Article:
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Colombia 2014 | DIPLOMACY | GUEST SPEAKER

TBY talks to HE Mariano Rajoy, Prime Minister of Spain, on expanding the scope of a naturally close cultural bond with Colombia.

Mariano Rajoy
BIOGRAPHY
Mariano Rajoy was born in 1955 and educated in Law at the University of Santiago de Compostela. He was Minister of Public Administration from 1996 to 1999 and Minister of Education from 1999 until 2000. He then served as Deputy Prime Minister from 2000 to 2003. He acted as Leader of the Opposition from 2004 until 2011. He was elected Prime Minister of Spain on December 21, 2011.

Juan Manuel Santos visited Spain in January 2014, his third official visit since he was elected. Could you comment on this historic relationship and how this meeting served to strengthen ties?

Relations between Colombia and Spain are a good example of multi-partisan continuity in foreign affairs. Regardless of the political orientation of any given government, our bilateral relations are stable, with an intensity only comparable to the bonds that unite us, and our level of understanding. However, when I arrived in government, I wanted to give Colombia the prominence it deserves in Spain's foreign policy. Colombia is now one of the best allies of Spain in the world. Along with Mexico, Colombia was the first country I officially visited as President of the Government of Spain, in April 2012. In May 2013, I returned to Colombia to participate in the Summit of the Pacific Alliance in Cali. President Santos also came to Spain in 2012 for the Ibero-American Summit of Cádiz, and in 2013 he made a stopover that ended up having such fruitful content that it was more of a working visit. Notably, His Majesty King Juan Carlos attended the inauguration of President Santos' second term in office. This was an exceptional trip, the first since his abdication and the first such event he had attended in decades. It is no coincidence that Colombia was the chosen country.

Juan Manuel Santos has hailed your initiative of eliminating visa requirements for brief stays by Colombians in the EU. What makes this goal so important for the Spanish government and what did the diplomatic effort to convince Brussels entail?

The initiative to persuade the EU to revoke the Schengen visa requirement for Colombia and Peru implied an intense diplomatic offensive, meant to explain the new reality of Colombia. My government and the ambassadors of Spain in the 28 European capitals were mobilized for this purpose. With strong arguments, conviction and determination, we went from just one single country in favor—Portugal—to full consensus in less than three months. Spain showed, with concrete evidence, that it strongly supports Colombia. This initiative was an act of justice. Hence its relevance: there has been a recognition of Colombia's progress, and of the contribution to our development of the hundreds of thousands of Colombians living in the EU. In Spain there are about 400,000 Colombians, a number that decreases as they acquire Spanish citizenship and become dual nationals (more than 200,000 since 2000), demonstrating their perfect integration. Now, for the first time since 2001, their families will come to visit them and they will be able to be together again without the difficulty of the visa requirement. It is an initiative that benefits citizens and, as such, is extremely positive. It is also an acknowledgment of the progress of Colombia in recent years, particularly in terms of economic growth, international integration, security, and social cohesion. The efforts, perseverance, and sacrifices of Colombians have paid off. Colombia's recent governments have made a wise bet in trade liberalization, legal certainty and security. The Multiparty Trade Agreement between the EU, Colombia, and Peru, which entered into force on August 1, 2013, provided a great argument for the abolition of the Schengen visa requirement. Colombia could not be the only country in Latin America, along with Peru, from which the EU required a visa despite having a free trade agreement (FTA) in force. Colombians had to be able to perceive that free trade is good and benefits them directly. With this initiative, Colombians will soon be able to access, without a visa, the largest area of free movement in the world. I believe that, in early 2015, the Schengen visa will have become history for our beloved Colombians.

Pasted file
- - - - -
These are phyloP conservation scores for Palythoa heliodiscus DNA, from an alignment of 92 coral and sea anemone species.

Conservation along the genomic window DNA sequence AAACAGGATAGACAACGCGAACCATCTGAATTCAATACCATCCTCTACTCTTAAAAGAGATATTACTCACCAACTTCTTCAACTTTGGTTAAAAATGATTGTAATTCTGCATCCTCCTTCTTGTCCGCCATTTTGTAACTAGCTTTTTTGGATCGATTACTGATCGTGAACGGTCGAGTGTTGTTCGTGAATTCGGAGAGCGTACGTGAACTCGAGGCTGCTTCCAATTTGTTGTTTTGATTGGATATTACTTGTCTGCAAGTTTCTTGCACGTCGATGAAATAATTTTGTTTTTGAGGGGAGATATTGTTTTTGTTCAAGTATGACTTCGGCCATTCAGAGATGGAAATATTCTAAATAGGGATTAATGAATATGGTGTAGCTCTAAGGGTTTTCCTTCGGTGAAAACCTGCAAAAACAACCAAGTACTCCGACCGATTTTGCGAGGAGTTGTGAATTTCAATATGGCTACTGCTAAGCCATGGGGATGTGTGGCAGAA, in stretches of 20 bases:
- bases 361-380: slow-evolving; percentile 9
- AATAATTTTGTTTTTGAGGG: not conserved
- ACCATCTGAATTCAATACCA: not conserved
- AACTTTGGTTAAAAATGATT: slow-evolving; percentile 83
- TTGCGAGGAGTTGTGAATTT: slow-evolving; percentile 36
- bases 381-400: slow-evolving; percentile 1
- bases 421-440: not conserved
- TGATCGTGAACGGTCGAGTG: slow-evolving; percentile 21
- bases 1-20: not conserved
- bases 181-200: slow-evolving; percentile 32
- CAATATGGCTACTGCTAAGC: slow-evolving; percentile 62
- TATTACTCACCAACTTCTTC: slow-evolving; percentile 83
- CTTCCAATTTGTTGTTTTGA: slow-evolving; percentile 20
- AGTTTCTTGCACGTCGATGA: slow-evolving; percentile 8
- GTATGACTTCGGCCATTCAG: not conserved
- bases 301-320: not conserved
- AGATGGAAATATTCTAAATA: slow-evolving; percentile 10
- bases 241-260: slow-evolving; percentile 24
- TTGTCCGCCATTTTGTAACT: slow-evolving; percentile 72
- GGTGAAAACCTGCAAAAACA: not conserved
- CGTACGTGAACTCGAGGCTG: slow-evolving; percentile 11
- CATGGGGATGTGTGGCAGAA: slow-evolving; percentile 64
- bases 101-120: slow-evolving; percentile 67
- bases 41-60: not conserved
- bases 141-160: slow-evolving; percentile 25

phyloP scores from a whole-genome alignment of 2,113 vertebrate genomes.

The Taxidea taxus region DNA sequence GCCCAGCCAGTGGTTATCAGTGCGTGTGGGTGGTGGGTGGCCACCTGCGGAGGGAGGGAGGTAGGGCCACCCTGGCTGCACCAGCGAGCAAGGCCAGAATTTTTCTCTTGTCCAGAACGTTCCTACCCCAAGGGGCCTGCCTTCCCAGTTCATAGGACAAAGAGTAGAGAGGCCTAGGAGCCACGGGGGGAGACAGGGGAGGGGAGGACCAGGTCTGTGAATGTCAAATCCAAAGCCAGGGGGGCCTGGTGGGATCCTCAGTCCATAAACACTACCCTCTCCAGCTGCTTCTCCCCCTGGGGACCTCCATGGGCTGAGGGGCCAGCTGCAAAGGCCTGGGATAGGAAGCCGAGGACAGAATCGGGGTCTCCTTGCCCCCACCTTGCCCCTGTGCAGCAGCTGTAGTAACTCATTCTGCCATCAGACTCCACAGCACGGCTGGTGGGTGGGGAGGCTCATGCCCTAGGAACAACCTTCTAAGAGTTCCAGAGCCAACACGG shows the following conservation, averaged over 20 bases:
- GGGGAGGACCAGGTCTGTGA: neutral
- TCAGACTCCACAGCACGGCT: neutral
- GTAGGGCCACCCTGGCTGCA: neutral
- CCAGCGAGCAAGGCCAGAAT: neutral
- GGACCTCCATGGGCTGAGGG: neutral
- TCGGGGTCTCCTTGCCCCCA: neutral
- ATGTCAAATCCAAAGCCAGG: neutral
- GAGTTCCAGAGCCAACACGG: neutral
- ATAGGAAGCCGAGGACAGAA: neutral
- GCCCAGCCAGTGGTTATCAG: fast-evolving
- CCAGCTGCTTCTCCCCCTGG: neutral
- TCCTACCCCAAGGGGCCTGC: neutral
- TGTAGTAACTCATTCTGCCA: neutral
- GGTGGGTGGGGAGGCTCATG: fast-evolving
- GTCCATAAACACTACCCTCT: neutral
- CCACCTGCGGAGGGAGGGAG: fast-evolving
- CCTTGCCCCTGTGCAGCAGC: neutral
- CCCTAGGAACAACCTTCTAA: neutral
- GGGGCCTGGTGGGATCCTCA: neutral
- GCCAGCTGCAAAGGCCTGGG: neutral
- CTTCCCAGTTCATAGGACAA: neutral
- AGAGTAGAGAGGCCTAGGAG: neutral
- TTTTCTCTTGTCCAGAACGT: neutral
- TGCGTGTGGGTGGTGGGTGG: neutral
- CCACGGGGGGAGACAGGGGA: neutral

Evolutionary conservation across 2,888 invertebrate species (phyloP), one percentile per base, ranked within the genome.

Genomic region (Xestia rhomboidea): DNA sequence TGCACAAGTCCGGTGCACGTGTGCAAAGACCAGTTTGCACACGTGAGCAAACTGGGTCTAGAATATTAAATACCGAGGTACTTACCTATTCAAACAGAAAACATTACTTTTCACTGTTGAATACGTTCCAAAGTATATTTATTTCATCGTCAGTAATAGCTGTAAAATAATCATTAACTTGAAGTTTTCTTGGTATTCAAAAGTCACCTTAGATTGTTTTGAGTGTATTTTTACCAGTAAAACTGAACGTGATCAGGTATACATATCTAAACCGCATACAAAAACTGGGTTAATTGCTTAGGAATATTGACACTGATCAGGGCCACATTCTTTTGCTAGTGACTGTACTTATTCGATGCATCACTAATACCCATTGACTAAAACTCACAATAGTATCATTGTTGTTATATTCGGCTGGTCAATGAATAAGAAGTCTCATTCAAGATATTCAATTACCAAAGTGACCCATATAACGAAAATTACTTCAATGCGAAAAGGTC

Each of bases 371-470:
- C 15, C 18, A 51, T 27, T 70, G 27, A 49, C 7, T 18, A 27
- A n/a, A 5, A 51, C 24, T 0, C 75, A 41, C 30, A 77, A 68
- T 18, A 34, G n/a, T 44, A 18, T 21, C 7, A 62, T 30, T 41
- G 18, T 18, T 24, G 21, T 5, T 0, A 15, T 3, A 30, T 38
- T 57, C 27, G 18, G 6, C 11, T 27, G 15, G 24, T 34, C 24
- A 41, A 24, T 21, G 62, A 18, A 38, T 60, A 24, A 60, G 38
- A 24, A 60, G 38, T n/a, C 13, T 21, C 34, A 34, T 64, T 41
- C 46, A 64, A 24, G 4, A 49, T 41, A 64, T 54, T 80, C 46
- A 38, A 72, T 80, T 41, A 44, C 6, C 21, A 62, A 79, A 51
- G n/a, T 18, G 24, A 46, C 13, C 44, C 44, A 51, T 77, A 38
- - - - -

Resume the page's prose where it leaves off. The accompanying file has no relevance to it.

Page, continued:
You have declared that you “believe that the Pacific Alliance is a magnificent idea. It represents many opportunities, more freedom, greater legal certainty and, above all, more jobs, wealth and well-being, here in Spain and throughout Europe." What is the significance of maintaining a close relation with this alliance for Spain?